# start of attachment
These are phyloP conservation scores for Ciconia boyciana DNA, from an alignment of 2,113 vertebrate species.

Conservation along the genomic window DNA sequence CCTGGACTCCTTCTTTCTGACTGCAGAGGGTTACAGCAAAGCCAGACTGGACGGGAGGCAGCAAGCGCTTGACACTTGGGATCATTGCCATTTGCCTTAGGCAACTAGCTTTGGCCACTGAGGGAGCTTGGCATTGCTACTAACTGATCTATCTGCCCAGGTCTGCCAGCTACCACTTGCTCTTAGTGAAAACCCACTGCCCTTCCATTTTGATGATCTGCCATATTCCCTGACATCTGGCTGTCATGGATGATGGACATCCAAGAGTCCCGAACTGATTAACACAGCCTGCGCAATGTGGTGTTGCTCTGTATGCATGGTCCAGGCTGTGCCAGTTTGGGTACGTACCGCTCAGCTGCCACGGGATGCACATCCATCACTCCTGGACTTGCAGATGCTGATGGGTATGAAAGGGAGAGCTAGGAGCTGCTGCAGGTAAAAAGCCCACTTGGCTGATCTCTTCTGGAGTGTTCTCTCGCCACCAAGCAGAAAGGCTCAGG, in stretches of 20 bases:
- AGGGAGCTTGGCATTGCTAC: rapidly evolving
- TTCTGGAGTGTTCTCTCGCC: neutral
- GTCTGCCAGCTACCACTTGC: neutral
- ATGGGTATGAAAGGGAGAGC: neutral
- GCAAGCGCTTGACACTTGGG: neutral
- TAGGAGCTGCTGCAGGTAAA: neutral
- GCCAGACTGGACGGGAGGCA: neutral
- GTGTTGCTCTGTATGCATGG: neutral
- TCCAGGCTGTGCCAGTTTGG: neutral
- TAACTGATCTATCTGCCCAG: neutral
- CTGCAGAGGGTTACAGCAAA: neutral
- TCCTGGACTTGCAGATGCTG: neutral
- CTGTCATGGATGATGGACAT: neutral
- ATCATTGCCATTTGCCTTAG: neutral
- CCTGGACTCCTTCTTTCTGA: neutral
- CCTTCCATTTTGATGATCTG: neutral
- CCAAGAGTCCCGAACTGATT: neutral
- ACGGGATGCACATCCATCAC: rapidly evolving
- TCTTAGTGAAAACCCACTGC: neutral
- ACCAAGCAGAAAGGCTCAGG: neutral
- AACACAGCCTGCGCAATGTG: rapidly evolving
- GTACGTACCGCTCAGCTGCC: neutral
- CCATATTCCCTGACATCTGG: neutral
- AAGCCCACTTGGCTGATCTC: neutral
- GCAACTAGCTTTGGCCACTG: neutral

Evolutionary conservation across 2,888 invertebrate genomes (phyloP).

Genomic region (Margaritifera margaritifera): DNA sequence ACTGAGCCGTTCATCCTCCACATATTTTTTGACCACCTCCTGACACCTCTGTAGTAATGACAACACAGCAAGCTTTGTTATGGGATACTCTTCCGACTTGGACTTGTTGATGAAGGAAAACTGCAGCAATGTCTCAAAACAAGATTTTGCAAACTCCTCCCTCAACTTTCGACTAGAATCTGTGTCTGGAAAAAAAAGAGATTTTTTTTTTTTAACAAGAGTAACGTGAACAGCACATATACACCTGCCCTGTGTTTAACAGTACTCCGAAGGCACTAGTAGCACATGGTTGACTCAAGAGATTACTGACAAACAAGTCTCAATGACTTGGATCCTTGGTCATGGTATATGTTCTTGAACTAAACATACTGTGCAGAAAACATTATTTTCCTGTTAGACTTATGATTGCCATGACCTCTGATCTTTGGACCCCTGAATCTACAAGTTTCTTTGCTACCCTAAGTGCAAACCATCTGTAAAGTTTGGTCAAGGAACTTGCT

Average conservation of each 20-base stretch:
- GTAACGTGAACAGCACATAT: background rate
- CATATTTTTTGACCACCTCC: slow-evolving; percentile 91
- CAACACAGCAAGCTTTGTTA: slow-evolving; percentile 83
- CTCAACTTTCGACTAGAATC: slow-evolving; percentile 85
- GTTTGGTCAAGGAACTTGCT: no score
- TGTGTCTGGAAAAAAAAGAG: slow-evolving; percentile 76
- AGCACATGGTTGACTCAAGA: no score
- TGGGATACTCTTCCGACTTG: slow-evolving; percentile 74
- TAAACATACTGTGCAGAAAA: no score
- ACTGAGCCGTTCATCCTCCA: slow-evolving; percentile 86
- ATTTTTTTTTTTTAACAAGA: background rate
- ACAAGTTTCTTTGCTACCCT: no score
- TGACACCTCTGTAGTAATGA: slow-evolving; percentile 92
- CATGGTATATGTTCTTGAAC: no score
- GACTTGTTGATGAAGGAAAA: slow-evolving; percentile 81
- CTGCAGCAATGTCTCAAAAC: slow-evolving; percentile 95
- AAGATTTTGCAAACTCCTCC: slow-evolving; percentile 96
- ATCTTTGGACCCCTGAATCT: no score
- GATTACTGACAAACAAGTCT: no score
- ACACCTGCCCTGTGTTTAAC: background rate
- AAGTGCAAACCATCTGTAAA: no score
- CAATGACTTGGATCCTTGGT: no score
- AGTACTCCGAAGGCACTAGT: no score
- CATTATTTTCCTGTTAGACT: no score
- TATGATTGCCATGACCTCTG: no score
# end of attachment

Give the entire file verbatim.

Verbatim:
These are phyloP conservation scores for Ciconia boyciana DNA, from an alignment of 2,113 vertebrate species.

Conservation along the genomic window DNA sequence CCTGGACTCCTTCTTTCTGACTGCAGAGGGTTACAGCAAAGCCAGACTGGACGGGAGGCAGCAAGCGCTTGACACTTGGGATCATTGCCATTTGCCTTAGGCAACTAGCTTTGGCCACTGAGGGAGCTTGGCATTGCTACTAACTGATCTATCTGCCCAGGTCTGCCAGCTACCACTTGCTCTTAGTGAAAACCCACTGCCCTTCCATTTTGATGATCTGCCATATTCCCTGACATCTGGCTGTCATGGATGATGGACATCCAAGAGTCCCGAACTGATTAACACAGCCTGCGCAATGTGGTGTTGCTCTGTATGCATGGTCCAGGCTGTGCCAGTTTGGGTACGTACCGCTCAGCTGCCACGGGATGCACATCCATCACTCCTGGACTTGCAGATGCTGATGGGTATGAAAGGGAGAGCTAGGAGCTGCTGCAGGTAAAAAGCCCACTTGGCTGATCTCTTCTGGAGTGTTCTCTCGCCACCAAGCAGAAAGGCTCAGG, in stretches of 20 bases:
- AGGGAGCTTGGCATTGCTAC: rapidly evolving
- TTCTGGAGTGTTCTCTCGCC: neutral
- GTCTGCCAGCTACCACTTGC: neutral
- ATGGGTATGAAAGGGAGAGC: neutral
- GCAAGCGCTTGACACTTGGG: neutral
- TAGGAGCTGCTGCAGGTAAA: neutral
- GCCAGACTGGACGGGAGGCA: neutral
- GTGTTGCTCTGTATGCATGG: neutral
- TCCAGGCTGTGCCAGTTTGG: neutral
- TAACTGATCTATCTGCCCAG: neutral
- CTGCAGAGGGTTACAGCAAA: neutral
- TCCTGGACTTGCAGATGCTG: neutral
- CTGTCATGGATGATGGACAT: neutral
- ATCATTGCCATTTGCCTTAG: neutral
- CCTGGACTCCTTCTTTCTGA: neutral
- CCTTCCATTTTGATGATCTG: neutral
- CCAAGAGTCCCGAACTGATT: neutral
- ACGGGATGCACATCCATCAC: rapidly evolving
- TCTTAGTGAAAACCCACTGC: neutral
- ACCAAGCAGAAAGGCTCAGG: neutral
- AACACAGCCTGCGCAATGTG: rapidly evolving
- GTACGTACCGCTCAGCTGCC: neutral
- CCATATTCCCTGACATCTGG: neutral
- AAGCCCACTTGGCTGATCTC: neutral
- GCAACTAGCTTTGGCCACTG: neutral

Evolutionary conservation across 2,888 invertebrate genomes (phyloP).

Genomic region (Margaritifera margaritifera): DNA sequence ACTGAGCCGTTCATCCTCCACATATTTTTTGACCACCTCCTGACACCTCTGTAGTAATGACAACACAGCAAGCTTTGTTATGGGATACTCTTCCGACTTGGACTTGTTGATGAAGGAAAACTGCAGCAATGTCTCAAAACAAGATTTTGCAAACTCCTCCCTCAACTTTCGACTAGAATCTGTGTCTGGAAAAAAAAGAGATTTTTTTTTTTTAACAAGAGTAACGTGAACAGCACATATACACCTGCCCTGTGTTTAACAGTACTCCGAAGGCACTAGTAGCACATGGTTGACTCAAGAGATTACTGACAAACAAGTCTCAATGACTTGGATCCTTGGTCATGGTATATGTTCTTGAACTAAACATACTGTGCAGAAAACATTATTTTCCTGTTAGACTTATGATTGCCATGACCTCTGATCTTTGGACCCCTGAATCTACAAGTTTCTTTGCTACCCTAAGTGCAAACCATCTGTAAAGTTTGGTCAAGGAACTTGCT

Average conservation of each 20-base stretch:
- GTAACGTGAACAGCACATAT: background rate
- CATATTTTTTGACCACCTCC: slow-evolving; percentile 91
- CAACACAGCAAGCTTTGTTA: slow-evolving; percentile 83
- CTCAACTTTCGACTAGAATC: slow-evolving; percentile 85
- GTTTGGTCAAGGAACTTGCT: no score
- TGTGTCTGGAAAAAAAAGAG: slow-evolving; percentile 76
- AGCACATGGTTGACTCAAGA: no score
- TGGGATACTCTTCCGACTTG: slow-evolving; percentile 74
- TAAACATACTGTGCAGAAAA: no score
- ACTGAGCCGTTCATCCTCCA: slow-evolving; percentile 86
- ATTTTTTTTTTTTAACAAGA: background rate
- ACAAGTTTCTTTGCTACCCT: no score
- TGACACCTCTGTAGTAATGA: slow-evolving; percentile 92
- CATGGTATATGTTCTTGAAC: no score
- GACTTGTTGATGAAGGAAAA: slow-evolving; percentile 81
- CTGCAGCAATGTCTCAAAAC: slow-evolving; percentile 95
- AAGATTTTGCAAACTCCTCC: slow-evolving; percentile 96
- ATCTTTGGACCCCTGAATCT: no score
- GATTACTGACAAACAAGTCT: no score
- ACACCTGCCCTGTGTTTAAC: background rate
- AAGTGCAAACCATCTGTAAA: no score
- CAATGACTTGGATCCTTGGT: no score
- AGTACTCCGAAGGCACTAGT: no score
- CATTATTTTCCTGTTAGACT: no score
- TATGATTGCCATGACCTCTG: no score